Stephen C Textor

Hypertension and parenchymal disease of the kidney are closely interrelated. Most primary renal diseases eventually disturb sodium and volume control sufficiently to produce clinical hypertension. Both on theoretical and practical grounds, many authors argue that any sustained elevation of blood pressure depends ultimately on disturbed renal sodium excretion, ie, altered pressure natriuresis. Hence, some investigators argue that a clinical state of hypertension represents de facto evidence of disturbed (or "reset") renal function even before changes in glomerular filtration can be measured.

Many renal insults further induce inappropriate activation of vasoactive systems such as the renin-angiotensin system, adrenergic sympathetic nerve traffic, and endothelin. These mechanisms may both enhance vasoconstriction and act as mediators of additional tissue injury by altering the activity of inflammatory cytokines and promoters of interstitial fibrosis.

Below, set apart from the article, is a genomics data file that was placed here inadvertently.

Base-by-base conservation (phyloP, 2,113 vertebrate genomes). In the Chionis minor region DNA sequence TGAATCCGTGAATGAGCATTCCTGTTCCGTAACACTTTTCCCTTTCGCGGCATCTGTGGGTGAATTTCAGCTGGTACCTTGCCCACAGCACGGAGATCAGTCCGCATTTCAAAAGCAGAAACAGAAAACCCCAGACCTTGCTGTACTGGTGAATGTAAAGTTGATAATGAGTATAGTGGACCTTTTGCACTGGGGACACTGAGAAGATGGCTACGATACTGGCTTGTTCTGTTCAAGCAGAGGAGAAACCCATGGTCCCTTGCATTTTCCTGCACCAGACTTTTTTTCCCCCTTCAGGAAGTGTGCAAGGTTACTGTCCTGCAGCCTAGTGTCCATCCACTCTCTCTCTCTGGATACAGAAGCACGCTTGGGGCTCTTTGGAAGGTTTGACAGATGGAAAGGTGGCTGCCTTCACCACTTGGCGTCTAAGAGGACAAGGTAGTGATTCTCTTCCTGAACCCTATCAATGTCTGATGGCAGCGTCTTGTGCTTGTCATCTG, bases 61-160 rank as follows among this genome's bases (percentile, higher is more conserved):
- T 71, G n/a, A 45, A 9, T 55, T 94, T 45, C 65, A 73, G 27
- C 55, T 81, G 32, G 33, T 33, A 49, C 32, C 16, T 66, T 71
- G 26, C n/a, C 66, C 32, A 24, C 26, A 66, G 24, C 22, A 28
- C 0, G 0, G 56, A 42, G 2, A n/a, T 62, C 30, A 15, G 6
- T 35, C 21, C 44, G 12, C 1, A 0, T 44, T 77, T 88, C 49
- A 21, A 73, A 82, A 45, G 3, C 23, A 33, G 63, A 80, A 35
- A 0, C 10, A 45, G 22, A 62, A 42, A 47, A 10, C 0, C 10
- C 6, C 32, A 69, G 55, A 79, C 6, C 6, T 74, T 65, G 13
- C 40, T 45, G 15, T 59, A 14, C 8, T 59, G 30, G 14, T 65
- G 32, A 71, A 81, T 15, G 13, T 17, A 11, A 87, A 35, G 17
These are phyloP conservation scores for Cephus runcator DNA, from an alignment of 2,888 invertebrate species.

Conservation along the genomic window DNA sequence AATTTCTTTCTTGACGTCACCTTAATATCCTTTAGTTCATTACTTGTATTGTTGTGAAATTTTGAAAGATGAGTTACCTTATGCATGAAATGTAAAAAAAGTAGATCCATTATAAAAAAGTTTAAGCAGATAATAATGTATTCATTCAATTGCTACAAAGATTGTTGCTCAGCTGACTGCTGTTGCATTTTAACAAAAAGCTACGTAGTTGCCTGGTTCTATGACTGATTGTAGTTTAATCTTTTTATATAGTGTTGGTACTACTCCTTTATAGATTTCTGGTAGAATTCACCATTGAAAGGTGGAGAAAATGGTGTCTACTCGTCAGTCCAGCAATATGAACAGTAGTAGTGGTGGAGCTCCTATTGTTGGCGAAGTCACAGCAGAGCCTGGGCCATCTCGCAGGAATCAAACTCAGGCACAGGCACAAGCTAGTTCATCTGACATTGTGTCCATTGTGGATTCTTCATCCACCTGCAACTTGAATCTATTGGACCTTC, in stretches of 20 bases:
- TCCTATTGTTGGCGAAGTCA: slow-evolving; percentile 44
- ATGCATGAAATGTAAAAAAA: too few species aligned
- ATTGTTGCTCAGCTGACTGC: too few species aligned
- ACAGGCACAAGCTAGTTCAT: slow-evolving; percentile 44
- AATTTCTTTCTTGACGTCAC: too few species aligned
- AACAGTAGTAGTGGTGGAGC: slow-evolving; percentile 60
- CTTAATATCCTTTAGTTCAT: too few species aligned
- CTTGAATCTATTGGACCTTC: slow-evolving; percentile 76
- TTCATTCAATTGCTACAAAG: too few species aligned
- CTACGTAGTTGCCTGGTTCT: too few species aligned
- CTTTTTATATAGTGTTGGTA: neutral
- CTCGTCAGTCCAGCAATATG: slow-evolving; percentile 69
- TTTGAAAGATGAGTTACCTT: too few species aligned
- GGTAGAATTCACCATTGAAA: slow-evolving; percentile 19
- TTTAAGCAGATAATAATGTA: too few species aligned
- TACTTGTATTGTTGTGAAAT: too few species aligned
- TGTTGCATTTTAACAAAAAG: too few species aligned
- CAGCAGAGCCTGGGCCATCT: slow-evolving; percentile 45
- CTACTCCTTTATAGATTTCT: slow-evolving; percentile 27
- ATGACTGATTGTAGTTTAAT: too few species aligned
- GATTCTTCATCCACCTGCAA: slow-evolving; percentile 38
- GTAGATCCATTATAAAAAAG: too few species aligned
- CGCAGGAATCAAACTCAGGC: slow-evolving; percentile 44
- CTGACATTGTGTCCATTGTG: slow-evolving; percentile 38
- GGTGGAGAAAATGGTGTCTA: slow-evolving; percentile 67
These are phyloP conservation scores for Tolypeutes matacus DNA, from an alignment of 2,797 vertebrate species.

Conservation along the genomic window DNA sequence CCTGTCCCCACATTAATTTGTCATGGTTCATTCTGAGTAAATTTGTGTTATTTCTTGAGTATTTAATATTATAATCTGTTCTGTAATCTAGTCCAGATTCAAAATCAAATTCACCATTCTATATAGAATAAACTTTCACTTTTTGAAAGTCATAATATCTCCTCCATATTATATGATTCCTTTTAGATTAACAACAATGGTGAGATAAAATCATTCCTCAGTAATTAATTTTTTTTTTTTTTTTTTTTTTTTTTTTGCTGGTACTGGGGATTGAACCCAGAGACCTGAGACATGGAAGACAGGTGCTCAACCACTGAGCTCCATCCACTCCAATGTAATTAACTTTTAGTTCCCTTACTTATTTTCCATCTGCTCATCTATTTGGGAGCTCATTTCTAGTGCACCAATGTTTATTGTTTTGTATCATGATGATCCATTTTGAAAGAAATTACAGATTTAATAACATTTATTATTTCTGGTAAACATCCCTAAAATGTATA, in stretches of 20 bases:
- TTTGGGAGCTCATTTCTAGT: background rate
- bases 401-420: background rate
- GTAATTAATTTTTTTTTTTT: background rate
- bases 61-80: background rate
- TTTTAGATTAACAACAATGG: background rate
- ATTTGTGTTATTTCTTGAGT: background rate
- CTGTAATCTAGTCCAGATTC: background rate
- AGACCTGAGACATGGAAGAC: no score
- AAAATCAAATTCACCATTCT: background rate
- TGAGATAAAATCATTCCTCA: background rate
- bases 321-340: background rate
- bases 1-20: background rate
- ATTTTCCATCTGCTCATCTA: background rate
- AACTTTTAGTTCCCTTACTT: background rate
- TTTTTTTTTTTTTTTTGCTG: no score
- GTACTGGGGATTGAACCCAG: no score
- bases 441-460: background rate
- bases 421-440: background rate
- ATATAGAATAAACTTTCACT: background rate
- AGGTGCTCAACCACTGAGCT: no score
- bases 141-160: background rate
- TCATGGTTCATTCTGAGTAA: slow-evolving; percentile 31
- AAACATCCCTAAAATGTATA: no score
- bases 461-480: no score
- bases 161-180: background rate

Arterial hypertension itself accelerates many forms of renal disease and hastens the progression to advanced renal failure. Recent studies have firmly established the importance of blood pressure reduction as a means to slow the progression of many forms of renal parenchymal injury, particularly those characterized by massive proteinuria. Over the long term, damage to the heart and cardiovascular system resulting from hypertension represents the major causes of morbidity and mortality for patients with end-stage renal disease.

Here are illustrated the roles of renal parenchymal disease in sustaining hypertension and of arterial pressure reduction in slowing the progression of renal injury. As discussed, parenchymal renal disease may refer to either unilateral (uncommon) or bilateral conditions.

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